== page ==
January 19, 2011
January 19, 2011
Over the last 40 years, the natural trend of cataract surgery has been towards minimising surgical trauma, improving outcomes and faster recovery for the patient. This trend can be tracked by the progressive decrease in the incision size used for cataract surgery, which began with small-incision cataract surgery (incisions of less than 4mm) and was followed by continuous improvement in instrumentation and intraocular lens (IOL) technology.1 Today, this trend has made it possible to perform cataract surgery through sub-2mm and even sub-1mm incisions.2 This new trend is called microincisional cataract surgery (MICS), or alternatively phakonit and biaxial phacoemulsification. These techniques target cataract surgery through the minimum incision size possible,aiming to minimise surgical trauma, decrease surgically induced astigmatism and eliminate optical disturbances in the corneal optics caused by the incision and the wound-healing process.1
This decrease in incision size has challenged both the phacoemulsification industry and IOL technology. Phacoemulsification devices have been improving in terms of their fluidics and the surgical control provided to the surgeon, allowing surgeons to use ultrasonic phacoemulsification power less and less, instead using the fluidics and the vacuum to eliminate cataracts. The consequences of these improvements have been demonstrated in clinical trials:3 the hammering effect of the phacoemulsification probe causes shock waves and surgical trauma to the intraocular anterior segment structures, so moving awaY from the use of phacoemulsification decreases surgical trauma. However, the most important consequences have been for the cornea: surgically induced astigmatism is eliminated when incisions are decreased to less than 2mm.3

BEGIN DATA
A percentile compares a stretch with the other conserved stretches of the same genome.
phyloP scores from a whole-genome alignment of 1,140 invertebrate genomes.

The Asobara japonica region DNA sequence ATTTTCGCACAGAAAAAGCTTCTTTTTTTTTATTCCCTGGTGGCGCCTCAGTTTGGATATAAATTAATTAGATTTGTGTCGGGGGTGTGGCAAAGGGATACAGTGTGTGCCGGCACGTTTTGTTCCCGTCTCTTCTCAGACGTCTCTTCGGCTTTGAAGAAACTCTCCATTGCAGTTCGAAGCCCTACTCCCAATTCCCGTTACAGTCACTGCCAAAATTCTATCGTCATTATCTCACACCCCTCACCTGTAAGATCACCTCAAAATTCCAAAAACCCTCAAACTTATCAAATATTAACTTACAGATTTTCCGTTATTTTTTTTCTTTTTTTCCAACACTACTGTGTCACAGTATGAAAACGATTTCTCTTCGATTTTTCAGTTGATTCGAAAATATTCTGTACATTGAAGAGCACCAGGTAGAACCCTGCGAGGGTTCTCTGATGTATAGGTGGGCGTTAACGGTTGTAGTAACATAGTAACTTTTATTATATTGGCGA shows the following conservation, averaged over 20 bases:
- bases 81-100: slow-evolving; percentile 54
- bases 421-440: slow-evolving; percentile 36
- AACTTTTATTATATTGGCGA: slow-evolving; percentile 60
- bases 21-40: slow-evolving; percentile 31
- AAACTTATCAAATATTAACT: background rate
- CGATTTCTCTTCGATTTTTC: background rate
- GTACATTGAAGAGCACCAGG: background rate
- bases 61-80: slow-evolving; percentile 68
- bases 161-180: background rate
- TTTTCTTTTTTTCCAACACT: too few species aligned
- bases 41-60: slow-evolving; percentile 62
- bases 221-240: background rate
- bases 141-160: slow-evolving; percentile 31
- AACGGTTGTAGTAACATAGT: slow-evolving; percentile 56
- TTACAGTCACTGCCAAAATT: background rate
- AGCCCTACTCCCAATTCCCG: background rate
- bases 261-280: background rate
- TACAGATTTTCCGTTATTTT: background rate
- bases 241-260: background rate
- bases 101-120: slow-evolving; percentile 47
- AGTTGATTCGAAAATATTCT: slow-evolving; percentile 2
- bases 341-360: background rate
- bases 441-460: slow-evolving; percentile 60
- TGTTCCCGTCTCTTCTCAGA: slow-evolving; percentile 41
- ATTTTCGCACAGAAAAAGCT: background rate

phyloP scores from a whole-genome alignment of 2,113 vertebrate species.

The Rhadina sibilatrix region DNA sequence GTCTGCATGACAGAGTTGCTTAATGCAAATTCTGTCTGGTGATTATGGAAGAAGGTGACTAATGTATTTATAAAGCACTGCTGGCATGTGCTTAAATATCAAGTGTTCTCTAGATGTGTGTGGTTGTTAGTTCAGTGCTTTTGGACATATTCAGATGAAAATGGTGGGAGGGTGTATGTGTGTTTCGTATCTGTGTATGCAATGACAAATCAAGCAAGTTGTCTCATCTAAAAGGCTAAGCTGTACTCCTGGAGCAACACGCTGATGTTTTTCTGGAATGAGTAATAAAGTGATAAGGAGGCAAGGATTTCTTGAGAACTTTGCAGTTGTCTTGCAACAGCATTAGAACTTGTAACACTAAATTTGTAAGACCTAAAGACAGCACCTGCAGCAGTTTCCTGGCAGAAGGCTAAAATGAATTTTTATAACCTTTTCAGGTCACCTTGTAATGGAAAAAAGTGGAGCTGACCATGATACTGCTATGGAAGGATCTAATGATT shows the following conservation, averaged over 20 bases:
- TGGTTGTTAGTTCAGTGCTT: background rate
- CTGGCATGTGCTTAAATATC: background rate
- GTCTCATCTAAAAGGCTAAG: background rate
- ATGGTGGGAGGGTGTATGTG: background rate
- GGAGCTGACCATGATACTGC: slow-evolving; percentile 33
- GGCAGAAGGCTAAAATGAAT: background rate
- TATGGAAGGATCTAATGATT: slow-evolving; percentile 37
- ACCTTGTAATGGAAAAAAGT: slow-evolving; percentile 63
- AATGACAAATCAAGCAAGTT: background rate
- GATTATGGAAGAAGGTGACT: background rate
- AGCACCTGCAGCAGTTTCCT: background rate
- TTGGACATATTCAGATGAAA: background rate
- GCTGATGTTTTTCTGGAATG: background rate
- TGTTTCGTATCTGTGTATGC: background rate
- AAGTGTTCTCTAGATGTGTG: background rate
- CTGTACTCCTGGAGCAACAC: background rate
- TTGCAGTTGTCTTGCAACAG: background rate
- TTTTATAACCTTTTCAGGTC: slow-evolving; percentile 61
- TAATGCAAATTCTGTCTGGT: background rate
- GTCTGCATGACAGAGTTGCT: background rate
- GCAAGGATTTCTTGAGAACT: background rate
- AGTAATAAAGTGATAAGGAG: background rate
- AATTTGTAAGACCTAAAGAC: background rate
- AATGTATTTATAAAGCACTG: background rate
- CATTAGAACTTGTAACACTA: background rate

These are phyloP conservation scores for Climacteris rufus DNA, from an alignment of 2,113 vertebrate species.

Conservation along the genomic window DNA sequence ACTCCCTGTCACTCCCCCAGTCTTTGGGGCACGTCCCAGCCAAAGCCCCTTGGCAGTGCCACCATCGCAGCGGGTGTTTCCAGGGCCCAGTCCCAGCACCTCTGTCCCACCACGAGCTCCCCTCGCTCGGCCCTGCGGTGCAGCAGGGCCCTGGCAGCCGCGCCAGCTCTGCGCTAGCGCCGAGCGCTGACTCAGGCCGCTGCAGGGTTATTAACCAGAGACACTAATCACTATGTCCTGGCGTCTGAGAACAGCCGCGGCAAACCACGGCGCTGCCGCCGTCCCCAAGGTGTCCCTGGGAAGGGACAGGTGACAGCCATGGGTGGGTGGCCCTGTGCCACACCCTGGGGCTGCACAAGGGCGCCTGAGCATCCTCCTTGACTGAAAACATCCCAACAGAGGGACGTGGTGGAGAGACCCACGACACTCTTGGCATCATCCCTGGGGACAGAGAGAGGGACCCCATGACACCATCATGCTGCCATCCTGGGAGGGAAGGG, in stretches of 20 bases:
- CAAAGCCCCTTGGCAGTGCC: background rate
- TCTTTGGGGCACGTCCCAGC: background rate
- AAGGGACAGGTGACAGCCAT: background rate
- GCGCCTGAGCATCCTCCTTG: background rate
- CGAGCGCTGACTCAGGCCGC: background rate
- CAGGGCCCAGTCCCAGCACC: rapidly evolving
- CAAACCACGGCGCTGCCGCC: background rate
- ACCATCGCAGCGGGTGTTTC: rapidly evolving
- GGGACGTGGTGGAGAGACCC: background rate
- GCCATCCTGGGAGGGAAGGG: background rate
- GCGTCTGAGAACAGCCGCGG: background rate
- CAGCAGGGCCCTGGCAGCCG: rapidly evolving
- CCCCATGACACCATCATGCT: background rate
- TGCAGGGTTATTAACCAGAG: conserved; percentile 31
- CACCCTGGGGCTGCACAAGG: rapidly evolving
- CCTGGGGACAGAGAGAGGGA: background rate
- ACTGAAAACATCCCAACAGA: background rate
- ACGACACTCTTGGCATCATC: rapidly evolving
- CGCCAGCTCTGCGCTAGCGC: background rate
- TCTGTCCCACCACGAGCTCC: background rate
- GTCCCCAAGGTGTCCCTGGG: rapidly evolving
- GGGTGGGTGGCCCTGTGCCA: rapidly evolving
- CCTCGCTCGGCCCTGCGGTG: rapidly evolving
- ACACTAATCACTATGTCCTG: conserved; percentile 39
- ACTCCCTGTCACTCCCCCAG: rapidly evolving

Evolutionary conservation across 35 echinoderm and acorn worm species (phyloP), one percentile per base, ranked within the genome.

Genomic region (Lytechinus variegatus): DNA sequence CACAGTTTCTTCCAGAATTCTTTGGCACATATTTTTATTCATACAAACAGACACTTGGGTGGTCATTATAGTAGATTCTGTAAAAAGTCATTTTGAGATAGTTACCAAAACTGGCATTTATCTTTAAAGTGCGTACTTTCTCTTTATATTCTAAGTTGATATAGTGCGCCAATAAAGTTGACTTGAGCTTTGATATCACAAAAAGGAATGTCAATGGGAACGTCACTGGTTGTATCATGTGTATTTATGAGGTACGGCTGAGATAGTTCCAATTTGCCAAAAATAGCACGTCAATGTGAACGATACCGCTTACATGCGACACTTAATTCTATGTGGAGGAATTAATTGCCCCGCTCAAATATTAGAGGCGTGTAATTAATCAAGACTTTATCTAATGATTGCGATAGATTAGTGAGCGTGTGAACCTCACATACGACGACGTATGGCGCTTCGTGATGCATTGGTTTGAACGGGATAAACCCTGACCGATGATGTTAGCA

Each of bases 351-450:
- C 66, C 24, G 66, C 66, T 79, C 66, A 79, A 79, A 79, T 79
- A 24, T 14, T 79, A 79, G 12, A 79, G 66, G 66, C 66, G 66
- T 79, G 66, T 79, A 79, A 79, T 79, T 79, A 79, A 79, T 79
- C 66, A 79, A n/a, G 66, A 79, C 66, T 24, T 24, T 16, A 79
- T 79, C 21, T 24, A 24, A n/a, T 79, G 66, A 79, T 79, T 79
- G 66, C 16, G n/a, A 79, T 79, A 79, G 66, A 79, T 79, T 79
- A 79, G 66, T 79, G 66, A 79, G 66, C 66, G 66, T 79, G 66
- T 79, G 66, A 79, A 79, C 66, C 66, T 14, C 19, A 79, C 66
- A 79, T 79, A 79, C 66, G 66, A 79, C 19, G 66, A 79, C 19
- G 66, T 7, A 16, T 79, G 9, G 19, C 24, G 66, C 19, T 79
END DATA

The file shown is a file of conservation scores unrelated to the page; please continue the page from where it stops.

Corneal aberrations are also unchanged or minimally changed following MICS.4 In terms of IOL technology, the advent of MICs has led industry to create new IOLs that can be injected through sub-2mm incisions.5 However, the challenge is ongoing, given that – as is usual in the history of cataract surgery – cataract incision size is years ahead of progress in IOL technology. Sub-1mm IOLs present a future challenge that remains unsolved; in order to achieve this goal, IOL technology would need to create injectable materials or extra-thin IOLs that are capable of entering through these ultra-small incisions without creating an optical imbalance or instability in the IOL during the post-operative period.
In practical terms, cataract surgery is moving forwards. Standard coaxial phacoemulsification is moving towards microcoaxial technology, in which surgery can be performed through a single incision of around 2mm. MICS with two incisions of 1.2–1.5mm is capable of removing all types of cataract, and surgery is ended with sub-1.8mm incisions. The differences between macrocoaxial technology and MICS are not yet clear, and the outcomes of both techniques are probably similar.6However, the progress of future cataract surgery will likely be more influenced by manual microincisional techniques than by macrocoaxial techniques, as irrigation and aspiration, when separated, lead to a further decrease in cataract incision size. Moreover, irrigation and aspiration will be used as tools, rather than just as fluidic elements.1
During the next five years, definite progress in IOL technology and phacoemulsification techniques and technology will become evident. These improvements will provide cataract surgery with even safer outcomes and faster recovery, introducing a future in which cataract removal will be possible through punctures rather than through incisions.